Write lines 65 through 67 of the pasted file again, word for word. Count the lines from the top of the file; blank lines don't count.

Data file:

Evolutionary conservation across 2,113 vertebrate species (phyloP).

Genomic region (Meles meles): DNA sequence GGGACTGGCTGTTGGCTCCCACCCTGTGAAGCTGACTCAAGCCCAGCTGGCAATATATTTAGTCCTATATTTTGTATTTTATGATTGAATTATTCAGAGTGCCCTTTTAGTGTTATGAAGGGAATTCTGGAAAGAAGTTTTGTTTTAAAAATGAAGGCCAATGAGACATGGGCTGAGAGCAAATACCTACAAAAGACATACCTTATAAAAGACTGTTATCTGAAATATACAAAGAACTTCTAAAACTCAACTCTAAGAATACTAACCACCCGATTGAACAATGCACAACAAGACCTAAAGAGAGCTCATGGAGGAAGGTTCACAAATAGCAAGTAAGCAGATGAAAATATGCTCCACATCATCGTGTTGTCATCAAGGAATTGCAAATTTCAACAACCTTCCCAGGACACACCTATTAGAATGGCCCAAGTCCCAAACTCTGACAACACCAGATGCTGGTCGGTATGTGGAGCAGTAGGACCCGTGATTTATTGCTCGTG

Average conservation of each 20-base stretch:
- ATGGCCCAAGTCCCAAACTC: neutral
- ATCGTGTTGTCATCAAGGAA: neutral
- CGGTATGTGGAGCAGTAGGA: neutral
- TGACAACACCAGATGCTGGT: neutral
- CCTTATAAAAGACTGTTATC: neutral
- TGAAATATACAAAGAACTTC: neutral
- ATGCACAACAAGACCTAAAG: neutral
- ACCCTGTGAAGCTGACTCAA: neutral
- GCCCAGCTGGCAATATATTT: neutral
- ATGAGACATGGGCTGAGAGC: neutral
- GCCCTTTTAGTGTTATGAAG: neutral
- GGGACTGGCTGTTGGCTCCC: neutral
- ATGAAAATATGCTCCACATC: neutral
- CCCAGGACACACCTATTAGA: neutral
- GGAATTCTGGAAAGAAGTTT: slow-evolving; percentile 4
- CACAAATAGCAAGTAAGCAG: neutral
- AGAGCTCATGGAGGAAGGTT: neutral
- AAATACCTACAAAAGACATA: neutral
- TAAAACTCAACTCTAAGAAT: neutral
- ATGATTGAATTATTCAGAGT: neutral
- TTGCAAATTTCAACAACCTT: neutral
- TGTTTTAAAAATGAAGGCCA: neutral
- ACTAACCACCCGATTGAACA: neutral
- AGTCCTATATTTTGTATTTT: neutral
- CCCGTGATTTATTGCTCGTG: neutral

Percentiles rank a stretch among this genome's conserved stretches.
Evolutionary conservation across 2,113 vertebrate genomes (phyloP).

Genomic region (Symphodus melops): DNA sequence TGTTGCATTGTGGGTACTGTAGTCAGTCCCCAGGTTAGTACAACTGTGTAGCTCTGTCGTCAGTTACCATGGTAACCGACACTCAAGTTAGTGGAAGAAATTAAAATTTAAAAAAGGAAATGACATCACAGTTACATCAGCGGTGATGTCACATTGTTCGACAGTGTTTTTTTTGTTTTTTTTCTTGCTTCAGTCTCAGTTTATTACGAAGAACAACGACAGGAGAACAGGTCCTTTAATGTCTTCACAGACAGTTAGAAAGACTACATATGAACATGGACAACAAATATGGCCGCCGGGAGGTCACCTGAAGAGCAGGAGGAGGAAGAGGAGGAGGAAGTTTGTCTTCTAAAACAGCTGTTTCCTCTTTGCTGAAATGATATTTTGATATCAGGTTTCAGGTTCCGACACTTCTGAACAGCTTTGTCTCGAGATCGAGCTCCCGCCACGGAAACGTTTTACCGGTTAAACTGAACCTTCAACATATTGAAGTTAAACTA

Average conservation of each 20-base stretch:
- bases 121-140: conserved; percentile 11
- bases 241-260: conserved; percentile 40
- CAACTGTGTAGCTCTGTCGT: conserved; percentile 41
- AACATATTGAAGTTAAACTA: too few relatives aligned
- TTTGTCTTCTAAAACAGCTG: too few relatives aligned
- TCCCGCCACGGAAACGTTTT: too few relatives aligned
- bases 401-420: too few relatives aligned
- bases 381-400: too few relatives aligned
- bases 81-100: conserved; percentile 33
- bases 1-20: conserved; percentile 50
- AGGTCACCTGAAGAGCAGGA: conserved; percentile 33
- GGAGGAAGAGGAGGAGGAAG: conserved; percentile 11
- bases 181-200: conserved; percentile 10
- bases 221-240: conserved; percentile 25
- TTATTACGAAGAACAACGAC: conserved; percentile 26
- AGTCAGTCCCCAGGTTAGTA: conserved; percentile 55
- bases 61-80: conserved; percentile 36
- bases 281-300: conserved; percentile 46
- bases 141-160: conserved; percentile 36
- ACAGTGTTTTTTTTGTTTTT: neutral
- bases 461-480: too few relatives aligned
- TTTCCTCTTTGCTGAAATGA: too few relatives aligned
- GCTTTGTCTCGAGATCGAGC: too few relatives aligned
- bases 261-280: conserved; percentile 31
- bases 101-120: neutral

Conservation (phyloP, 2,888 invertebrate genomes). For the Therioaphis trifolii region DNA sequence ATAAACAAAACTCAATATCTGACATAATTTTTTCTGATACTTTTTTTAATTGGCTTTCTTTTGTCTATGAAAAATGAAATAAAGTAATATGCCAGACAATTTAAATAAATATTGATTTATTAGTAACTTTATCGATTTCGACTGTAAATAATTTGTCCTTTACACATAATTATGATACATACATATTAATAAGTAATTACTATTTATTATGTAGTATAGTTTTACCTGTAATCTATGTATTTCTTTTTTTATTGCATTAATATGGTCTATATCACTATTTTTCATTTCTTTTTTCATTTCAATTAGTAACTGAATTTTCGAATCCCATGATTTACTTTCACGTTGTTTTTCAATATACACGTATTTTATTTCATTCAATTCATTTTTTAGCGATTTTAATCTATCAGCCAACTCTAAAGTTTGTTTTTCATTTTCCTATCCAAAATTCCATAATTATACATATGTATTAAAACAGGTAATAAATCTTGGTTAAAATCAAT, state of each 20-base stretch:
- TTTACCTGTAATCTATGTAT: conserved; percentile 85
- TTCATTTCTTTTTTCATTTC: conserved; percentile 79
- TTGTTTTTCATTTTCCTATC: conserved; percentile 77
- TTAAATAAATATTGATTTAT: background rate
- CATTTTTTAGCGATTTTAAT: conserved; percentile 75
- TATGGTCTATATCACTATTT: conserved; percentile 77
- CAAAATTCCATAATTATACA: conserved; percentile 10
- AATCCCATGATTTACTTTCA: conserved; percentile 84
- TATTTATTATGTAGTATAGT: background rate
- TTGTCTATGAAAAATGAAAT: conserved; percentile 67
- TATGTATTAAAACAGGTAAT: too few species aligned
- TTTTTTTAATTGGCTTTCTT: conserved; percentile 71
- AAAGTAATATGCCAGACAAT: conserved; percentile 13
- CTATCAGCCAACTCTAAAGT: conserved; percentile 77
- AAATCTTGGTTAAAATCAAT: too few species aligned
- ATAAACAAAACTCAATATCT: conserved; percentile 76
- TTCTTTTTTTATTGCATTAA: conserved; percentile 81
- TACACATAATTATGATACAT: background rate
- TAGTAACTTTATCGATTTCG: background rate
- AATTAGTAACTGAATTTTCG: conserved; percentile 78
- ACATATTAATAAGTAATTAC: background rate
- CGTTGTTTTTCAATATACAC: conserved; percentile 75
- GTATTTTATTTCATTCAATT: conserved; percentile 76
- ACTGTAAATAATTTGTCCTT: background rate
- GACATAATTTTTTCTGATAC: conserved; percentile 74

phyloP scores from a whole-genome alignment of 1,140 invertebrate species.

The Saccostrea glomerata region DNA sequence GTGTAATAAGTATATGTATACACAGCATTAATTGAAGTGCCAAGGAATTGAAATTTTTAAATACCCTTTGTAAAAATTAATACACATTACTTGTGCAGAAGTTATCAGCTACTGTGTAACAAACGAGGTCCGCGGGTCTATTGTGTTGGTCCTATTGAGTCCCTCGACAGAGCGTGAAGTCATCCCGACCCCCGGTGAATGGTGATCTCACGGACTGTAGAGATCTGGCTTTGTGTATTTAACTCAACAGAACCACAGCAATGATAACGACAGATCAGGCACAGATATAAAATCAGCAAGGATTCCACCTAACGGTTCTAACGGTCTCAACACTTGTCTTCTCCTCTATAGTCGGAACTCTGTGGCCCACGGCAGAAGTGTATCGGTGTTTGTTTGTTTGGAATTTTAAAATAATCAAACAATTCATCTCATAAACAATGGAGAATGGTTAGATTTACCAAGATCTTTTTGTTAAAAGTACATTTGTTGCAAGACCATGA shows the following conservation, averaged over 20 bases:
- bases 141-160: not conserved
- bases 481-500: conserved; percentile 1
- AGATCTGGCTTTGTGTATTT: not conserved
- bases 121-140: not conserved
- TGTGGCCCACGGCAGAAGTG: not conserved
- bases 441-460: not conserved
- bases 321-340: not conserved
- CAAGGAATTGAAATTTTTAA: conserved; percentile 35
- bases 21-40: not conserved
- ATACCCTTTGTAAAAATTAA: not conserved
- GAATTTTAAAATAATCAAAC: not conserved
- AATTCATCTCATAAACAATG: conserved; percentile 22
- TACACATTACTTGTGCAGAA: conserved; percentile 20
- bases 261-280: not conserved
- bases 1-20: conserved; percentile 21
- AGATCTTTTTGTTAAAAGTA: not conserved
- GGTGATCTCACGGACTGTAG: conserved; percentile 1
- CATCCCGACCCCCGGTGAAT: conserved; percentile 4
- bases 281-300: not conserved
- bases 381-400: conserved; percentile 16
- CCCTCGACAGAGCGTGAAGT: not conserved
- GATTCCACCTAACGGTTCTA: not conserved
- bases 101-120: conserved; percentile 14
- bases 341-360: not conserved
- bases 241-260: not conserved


- CAAAATTCCATAATTATACA: conserved; percentile 10
- AATCCCATGATTTACTTTCA: conserved; percentile 84
- TATTTATTATGTAGTATAGT: background rate